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Examining Mental Health Practitioners’ Perceptions of Clients Based on Social Class and Sexual Orientation

Abstract

There is negligible research exploring mental health clinicians’ perceptions of clients based upon client social class and sexual orientation (McGarrity, 2014; Whitcomb & Walinsky, 2013). The purpose of this study was to examine how licensed mental health clinicians’ perceptions of clients were influenced by a hypothetical client’s social class and sexual orientation using a 2 (lower social class vs. higher social class) 2 (lesbian vs. straight) quasi-experimental vignette-based design. Results from 257 practitioners demonstrated that the hypothetical client portrayed in the video was rated differently on levels of depression, anxiety, and flourishing, as well as job satisfaction and meaningful work. Participants who viewed the client portrayed as having a lower social class rated her as having more symptoms of depression and anxiety, as being less satisfied at work, as having lower levels of meaningful work, and as having lower levels of flourishing as compared with the participants who viewed the client portrayed as having a higher social class. Participants did not rate the hypothetical clients differently on symptoms of depression, anxiety, meaningful work, or job satisfaction based upon client sexual orientation. The lesbian client was rated as being significantly more attractive to work with and as having significantly higher levels of flourishing as compared to the straight clients. No interaction effects were demonstrated. Implications of these findings and directions for future research are discussed.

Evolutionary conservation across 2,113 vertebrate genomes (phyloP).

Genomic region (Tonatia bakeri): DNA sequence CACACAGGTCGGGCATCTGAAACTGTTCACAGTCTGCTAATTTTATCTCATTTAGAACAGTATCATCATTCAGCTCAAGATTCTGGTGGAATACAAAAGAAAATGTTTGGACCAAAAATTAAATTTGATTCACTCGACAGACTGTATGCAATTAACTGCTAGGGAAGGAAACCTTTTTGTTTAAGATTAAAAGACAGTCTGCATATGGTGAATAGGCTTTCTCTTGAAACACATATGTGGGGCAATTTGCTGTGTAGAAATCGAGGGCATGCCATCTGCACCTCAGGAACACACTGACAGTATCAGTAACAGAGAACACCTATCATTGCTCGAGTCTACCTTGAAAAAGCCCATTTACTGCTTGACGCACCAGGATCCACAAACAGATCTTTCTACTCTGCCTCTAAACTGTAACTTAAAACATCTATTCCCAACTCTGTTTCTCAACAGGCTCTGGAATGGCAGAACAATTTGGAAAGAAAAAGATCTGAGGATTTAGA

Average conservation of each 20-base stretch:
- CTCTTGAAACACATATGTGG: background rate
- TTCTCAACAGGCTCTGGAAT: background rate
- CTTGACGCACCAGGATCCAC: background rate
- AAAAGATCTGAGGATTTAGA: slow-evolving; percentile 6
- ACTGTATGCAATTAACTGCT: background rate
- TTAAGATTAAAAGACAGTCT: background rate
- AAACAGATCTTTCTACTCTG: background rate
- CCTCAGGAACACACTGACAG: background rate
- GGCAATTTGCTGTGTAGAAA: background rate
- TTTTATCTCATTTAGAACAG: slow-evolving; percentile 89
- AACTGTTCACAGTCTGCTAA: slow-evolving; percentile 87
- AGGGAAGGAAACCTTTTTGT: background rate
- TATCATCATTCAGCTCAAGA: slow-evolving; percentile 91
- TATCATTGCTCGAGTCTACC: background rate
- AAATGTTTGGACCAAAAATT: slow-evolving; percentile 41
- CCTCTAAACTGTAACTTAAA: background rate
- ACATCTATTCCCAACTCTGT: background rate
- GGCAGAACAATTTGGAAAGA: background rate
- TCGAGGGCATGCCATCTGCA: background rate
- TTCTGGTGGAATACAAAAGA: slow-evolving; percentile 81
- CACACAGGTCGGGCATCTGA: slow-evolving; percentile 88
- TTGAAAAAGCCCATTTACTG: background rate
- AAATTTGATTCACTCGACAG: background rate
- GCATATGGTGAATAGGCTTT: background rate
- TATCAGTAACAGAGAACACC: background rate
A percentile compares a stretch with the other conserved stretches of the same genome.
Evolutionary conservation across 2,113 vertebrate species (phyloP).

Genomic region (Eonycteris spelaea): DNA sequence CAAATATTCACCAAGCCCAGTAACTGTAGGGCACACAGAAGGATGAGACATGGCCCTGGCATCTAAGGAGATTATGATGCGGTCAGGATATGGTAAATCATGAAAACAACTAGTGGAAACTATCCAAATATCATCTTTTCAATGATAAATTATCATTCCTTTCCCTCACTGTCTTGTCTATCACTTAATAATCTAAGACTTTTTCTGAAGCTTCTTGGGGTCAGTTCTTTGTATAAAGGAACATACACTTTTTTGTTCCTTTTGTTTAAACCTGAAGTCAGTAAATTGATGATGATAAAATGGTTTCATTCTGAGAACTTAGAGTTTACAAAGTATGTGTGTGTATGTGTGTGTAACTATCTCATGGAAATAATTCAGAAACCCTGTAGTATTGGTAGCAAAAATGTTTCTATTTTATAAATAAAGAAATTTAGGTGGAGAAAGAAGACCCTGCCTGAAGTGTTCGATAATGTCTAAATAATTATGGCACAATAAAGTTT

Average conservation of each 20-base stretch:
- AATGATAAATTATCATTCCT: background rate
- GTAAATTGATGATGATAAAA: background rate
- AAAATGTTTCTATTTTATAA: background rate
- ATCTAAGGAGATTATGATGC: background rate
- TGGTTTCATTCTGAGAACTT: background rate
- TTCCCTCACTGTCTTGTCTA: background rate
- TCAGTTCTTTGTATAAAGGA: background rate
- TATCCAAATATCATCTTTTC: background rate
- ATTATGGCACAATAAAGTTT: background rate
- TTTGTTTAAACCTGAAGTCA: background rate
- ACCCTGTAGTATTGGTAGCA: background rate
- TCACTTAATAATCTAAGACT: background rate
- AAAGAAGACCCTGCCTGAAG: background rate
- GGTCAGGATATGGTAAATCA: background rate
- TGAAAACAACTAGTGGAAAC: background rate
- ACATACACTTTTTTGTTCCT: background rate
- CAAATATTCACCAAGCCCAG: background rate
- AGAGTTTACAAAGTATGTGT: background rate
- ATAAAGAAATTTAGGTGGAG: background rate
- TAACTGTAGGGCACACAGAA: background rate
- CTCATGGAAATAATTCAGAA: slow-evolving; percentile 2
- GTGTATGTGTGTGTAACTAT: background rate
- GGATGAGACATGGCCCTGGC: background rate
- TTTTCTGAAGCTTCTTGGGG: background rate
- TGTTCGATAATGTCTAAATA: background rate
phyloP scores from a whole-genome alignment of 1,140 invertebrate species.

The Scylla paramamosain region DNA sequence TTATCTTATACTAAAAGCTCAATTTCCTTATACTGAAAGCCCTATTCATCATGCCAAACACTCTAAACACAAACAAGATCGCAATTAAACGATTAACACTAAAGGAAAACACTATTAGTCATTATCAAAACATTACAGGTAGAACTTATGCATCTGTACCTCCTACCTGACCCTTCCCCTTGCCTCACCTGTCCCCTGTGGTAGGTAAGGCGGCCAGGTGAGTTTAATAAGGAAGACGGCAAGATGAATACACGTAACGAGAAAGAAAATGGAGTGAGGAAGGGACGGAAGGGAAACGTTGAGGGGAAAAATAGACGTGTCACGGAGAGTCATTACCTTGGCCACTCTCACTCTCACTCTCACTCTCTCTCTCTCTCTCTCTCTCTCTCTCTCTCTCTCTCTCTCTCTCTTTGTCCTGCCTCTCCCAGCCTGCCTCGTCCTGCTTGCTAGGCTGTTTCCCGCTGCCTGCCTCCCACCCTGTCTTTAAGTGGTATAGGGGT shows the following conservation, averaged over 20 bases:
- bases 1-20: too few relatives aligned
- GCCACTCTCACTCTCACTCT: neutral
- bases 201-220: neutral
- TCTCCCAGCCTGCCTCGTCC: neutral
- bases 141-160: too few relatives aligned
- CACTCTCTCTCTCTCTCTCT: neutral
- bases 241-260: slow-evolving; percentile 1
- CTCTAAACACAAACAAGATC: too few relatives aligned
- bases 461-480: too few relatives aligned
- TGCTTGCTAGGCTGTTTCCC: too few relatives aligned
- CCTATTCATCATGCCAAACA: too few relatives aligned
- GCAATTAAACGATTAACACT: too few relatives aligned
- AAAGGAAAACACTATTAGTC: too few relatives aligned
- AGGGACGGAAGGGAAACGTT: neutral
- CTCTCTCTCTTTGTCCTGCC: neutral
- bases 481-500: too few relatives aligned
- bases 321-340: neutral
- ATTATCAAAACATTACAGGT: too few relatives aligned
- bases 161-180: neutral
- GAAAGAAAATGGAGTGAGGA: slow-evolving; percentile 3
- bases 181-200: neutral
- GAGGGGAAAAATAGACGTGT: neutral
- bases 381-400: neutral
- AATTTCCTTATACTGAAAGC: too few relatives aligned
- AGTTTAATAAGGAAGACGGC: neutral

Keywords: vignette-based experimental design, social class, psychotherapy, therapist perceptions

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Thompson, M. N., Chin, M. Y., & Kring, M. (2019). Examining mental health practitioners’ perceptions of clients based on social class and sexual orientation. Psychotherapy56(2), 217-228.

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